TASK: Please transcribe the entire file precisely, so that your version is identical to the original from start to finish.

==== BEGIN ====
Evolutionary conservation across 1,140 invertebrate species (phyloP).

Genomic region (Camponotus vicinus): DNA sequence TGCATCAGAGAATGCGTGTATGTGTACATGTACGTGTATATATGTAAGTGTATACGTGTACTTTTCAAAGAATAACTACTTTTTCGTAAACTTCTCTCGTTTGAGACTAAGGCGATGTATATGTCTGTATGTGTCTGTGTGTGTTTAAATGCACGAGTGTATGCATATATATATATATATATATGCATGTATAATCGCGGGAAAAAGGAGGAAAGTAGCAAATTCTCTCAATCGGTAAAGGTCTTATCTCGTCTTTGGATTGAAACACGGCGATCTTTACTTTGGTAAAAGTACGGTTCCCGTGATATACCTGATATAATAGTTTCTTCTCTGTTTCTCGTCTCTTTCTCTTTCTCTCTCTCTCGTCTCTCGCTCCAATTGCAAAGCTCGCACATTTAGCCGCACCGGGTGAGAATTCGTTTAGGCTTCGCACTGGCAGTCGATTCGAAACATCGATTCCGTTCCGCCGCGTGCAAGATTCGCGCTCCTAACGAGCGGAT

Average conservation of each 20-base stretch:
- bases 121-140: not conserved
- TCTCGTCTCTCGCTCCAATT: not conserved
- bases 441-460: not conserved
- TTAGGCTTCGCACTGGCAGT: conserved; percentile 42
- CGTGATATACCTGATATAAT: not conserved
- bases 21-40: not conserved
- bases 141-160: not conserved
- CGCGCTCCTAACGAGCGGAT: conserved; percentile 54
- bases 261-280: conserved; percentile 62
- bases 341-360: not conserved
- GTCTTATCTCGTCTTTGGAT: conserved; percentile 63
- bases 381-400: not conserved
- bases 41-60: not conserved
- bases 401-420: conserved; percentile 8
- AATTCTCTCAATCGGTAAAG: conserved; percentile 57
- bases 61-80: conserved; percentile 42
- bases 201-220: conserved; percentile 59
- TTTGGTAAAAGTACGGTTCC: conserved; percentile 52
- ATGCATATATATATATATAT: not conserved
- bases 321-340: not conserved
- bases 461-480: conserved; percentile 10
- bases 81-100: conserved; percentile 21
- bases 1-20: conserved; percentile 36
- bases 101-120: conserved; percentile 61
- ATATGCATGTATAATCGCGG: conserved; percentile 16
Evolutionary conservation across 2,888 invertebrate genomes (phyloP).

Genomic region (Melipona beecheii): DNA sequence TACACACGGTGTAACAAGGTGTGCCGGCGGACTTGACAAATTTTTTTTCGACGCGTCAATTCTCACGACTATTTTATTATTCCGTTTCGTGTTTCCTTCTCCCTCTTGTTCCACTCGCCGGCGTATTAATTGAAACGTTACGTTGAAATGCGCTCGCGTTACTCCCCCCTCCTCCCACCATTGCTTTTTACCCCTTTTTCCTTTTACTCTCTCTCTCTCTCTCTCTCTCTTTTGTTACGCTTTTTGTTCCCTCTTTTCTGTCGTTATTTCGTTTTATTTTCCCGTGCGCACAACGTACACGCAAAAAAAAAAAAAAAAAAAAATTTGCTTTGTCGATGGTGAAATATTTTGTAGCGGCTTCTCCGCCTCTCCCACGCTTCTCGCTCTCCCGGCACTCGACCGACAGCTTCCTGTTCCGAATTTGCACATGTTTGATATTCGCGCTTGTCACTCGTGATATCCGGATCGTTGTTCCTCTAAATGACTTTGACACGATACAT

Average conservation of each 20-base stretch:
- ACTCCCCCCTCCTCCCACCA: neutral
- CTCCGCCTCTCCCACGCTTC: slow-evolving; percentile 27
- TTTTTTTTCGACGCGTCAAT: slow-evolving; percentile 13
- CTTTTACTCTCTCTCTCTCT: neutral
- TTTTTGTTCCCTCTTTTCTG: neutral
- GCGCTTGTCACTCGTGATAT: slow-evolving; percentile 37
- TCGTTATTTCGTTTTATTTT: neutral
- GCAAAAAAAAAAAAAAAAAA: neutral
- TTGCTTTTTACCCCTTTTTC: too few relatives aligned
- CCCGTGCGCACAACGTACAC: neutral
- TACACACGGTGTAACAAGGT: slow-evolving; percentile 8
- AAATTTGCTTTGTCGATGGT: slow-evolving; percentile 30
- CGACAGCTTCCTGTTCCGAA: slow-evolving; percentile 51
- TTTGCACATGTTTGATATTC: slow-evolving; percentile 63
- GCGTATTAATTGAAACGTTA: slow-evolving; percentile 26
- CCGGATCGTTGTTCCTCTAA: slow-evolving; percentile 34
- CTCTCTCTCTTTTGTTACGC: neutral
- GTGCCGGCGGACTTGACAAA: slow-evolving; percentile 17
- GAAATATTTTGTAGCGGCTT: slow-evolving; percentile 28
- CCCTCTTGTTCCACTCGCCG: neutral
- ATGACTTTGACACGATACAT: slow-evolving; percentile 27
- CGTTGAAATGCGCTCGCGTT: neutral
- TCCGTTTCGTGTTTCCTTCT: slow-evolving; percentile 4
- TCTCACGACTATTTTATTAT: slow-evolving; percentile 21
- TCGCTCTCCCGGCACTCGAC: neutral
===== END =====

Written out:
Evolutionary conservation across 1,140 invertebrate species (phyloP).

Genomic region (Camponotus vicinus): DNA sequence TGCATCAGAGAATGCGTGTATGTGTACATGTACGTGTATATATGTAAGTGTATACGTGTACTTTTCAAAGAATAACTACTTTTTCGTAAACTTCTCTCGTTTGAGACTAAGGCGATGTATATGTCTGTATGTGTCTGTGTGTGTTTAAATGCACGAGTGTATGCATATATATATATATATATATGCATGTATAATCGCGGGAAAAAGGAGGAAAGTAGCAAATTCTCTCAATCGGTAAAGGTCTTATCTCGTCTTTGGATTGAAACACGGCGATCTTTACTTTGGTAAAAGTACGGTTCCCGTGATATACCTGATATAATAGTTTCTTCTCTGTTTCTCGTCTCTTTCTCTTTCTCTCTCTCTCGTCTCTCGCTCCAATTGCAAAGCTCGCACATTTAGCCGCACCGGGTGAGAATTCGTTTAGGCTTCGCACTGGCAGTCGATTCGAAACATCGATTCCGTTCCGCCGCGTGCAAGATTCGCGCTCCTAACGAGCGGAT

Average conservation of each 20-base stretch:
- bases 121-140: not conserved
- TCTCGTCTCTCGCTCCAATT: not conserved
- bases 441-460: not conserved
- TTAGGCTTCGCACTGGCAGT: conserved; percentile 42
- CGTGATATACCTGATATAAT: not conserved
- bases 21-40: not conserved
- bases 141-160: not conserved
- CGCGCTCCTAACGAGCGGAT: conserved; percentile 54
- bases 261-280: conserved; percentile 62
- bases 341-360: not conserved
- GTCTTATCTCGTCTTTGGAT: conserved; percentile 63
- bases 381-400: not conserved
- bases 41-60: not conserved
- bases 401-420: conserved; percentile 8
- AATTCTCTCAATCGGTAAAG: conserved; percentile 57
- bases 61-80: conserved; percentile 42
- bases 201-220: conserved; percentile 59
- TTTGGTAAAAGTACGGTTCC: conserved; percentile 52
- ATGCATATATATATATATAT: not conserved
- bases 321-340: not conserved
- bases 461-480: conserved; percentile 10
- bases 81-100: conserved; percentile 21
- bases 1-20: conserved; percentile 36
- bases 101-120: conserved; percentile 61
- ATATGCATGTATAATCGCGG: conserved; percentile 16
Evolutionary conservation across 2,888 invertebrate genomes (phyloP).

Genomic region (Melipona beecheii): DNA sequence TACACACGGTGTAACAAGGTGTGCCGGCGGACTTGACAAATTTTTTTTCGACGCGTCAATTCTCACGACTATTTTATTATTCCGTTTCGTGTTTCCTTCTCCCTCTTGTTCCACTCGCCGGCGTATTAATTGAAACGTTACGTTGAAATGCGCTCGCGTTACTCCCCCCTCCTCCCACCATTGCTTTTTACCCCTTTTTCCTTTTACTCTCTCTCTCTCTCTCTCTCTCTTTTGTTACGCTTTTTGTTCCCTCTTTTCTGTCGTTATTTCGTTTTATTTTCCCGTGCGCACAACGTACACGCAAAAAAAAAAAAAAAAAAAAATTTGCTTTGTCGATGGTGAAATATTTTGTAGCGGCTTCTCCGCCTCTCCCACGCTTCTCGCTCTCCCGGCACTCGACCGACAGCTTCCTGTTCCGAATTTGCACATGTTTGATATTCGCGCTTGTCACTCGTGATATCCGGATCGTTGTTCCTCTAAATGACTTTGACACGATACAT

Average conservation of each 20-base stretch:
- ACTCCCCCCTCCTCCCACCA: neutral
- CTCCGCCTCTCCCACGCTTC: slow-evolving; percentile 27
- TTTTTTTTCGACGCGTCAAT: slow-evolving; percentile 13
- CTTTTACTCTCTCTCTCTCT: neutral
- TTTTTGTTCCCTCTTTTCTG: neutral
- GCGCTTGTCACTCGTGATAT: slow-evolving; percentile 37
- TCGTTATTTCGTTTTATTTT: neutral
- GCAAAAAAAAAAAAAAAAAA: neutral
- TTGCTTTTTACCCCTTTTTC: too few relatives aligned
- CCCGTGCGCACAACGTACAC: neutral
- TACACACGGTGTAACAAGGT: slow-evolving; percentile 8
- AAATTTGCTTTGTCGATGGT: slow-evolving; percentile 30
- CGACAGCTTCCTGTTCCGAA: slow-evolving; percentile 51
- TTTGCACATGTTTGATATTC: slow-evolving; percentile 63
- GCGTATTAATTGAAACGTTA: slow-evolving; percentile 26
- CCGGATCGTTGTTCCTCTAA: slow-evolving; percentile 34
- CTCTCTCTCTTTTGTTACGC: neutral
- GTGCCGGCGGACTTGACAAA: slow-evolving; percentile 17
- GAAATATTTTGTAGCGGCTT: slow-evolving; percentile 28
- CCCTCTTGTTCCACTCGCCG: neutral
- ATGACTTTGACACGATACAT: slow-evolving; percentile 27
- CGTTGAAATGCGCTCGCGTT: neutral
- TCCGTTTCGTGTTTCCTTCT: slow-evolving; percentile 4
- TCTCACGACTATTTTATTAT: slow-evolving; percentile 21
- TCGCTCTCCCGGCACTCGAC: neutral